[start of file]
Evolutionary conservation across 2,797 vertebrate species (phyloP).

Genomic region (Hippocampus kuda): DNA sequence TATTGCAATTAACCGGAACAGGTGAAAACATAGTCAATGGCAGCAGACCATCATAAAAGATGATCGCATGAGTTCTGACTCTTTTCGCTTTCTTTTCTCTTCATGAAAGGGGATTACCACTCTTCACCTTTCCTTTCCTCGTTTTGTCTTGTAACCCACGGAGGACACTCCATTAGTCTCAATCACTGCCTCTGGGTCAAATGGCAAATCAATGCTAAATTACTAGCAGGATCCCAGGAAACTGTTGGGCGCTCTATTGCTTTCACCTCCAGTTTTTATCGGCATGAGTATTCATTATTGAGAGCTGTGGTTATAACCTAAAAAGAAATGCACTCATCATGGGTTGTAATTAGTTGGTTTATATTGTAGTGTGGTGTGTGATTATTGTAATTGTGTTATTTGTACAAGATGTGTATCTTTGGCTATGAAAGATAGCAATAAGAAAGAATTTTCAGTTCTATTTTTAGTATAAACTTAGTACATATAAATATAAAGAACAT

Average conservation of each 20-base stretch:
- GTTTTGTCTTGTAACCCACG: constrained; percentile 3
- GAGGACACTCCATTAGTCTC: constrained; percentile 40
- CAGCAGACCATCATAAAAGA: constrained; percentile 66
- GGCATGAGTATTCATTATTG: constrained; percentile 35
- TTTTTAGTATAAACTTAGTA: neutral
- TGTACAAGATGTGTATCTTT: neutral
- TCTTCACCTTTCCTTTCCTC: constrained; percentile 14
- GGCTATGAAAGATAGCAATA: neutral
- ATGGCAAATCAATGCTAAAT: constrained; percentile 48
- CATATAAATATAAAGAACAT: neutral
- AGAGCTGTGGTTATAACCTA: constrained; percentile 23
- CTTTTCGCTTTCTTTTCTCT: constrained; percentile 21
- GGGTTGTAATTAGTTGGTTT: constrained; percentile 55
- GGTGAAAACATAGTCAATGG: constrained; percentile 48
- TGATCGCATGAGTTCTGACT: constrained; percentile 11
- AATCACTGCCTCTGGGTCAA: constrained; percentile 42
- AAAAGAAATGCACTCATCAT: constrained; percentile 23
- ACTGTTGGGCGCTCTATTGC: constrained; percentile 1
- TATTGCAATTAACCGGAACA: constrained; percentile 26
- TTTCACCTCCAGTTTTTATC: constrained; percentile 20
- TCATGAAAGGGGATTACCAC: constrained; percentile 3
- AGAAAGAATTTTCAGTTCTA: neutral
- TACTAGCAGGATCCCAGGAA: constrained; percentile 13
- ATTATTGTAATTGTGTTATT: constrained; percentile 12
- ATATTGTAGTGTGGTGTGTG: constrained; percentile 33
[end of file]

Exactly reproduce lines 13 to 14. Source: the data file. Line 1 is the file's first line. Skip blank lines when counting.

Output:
- CATATAAATATAAAGAACAT: neutral
- AGAGCTGTGGTTATAACCTA: constrained; percentile 23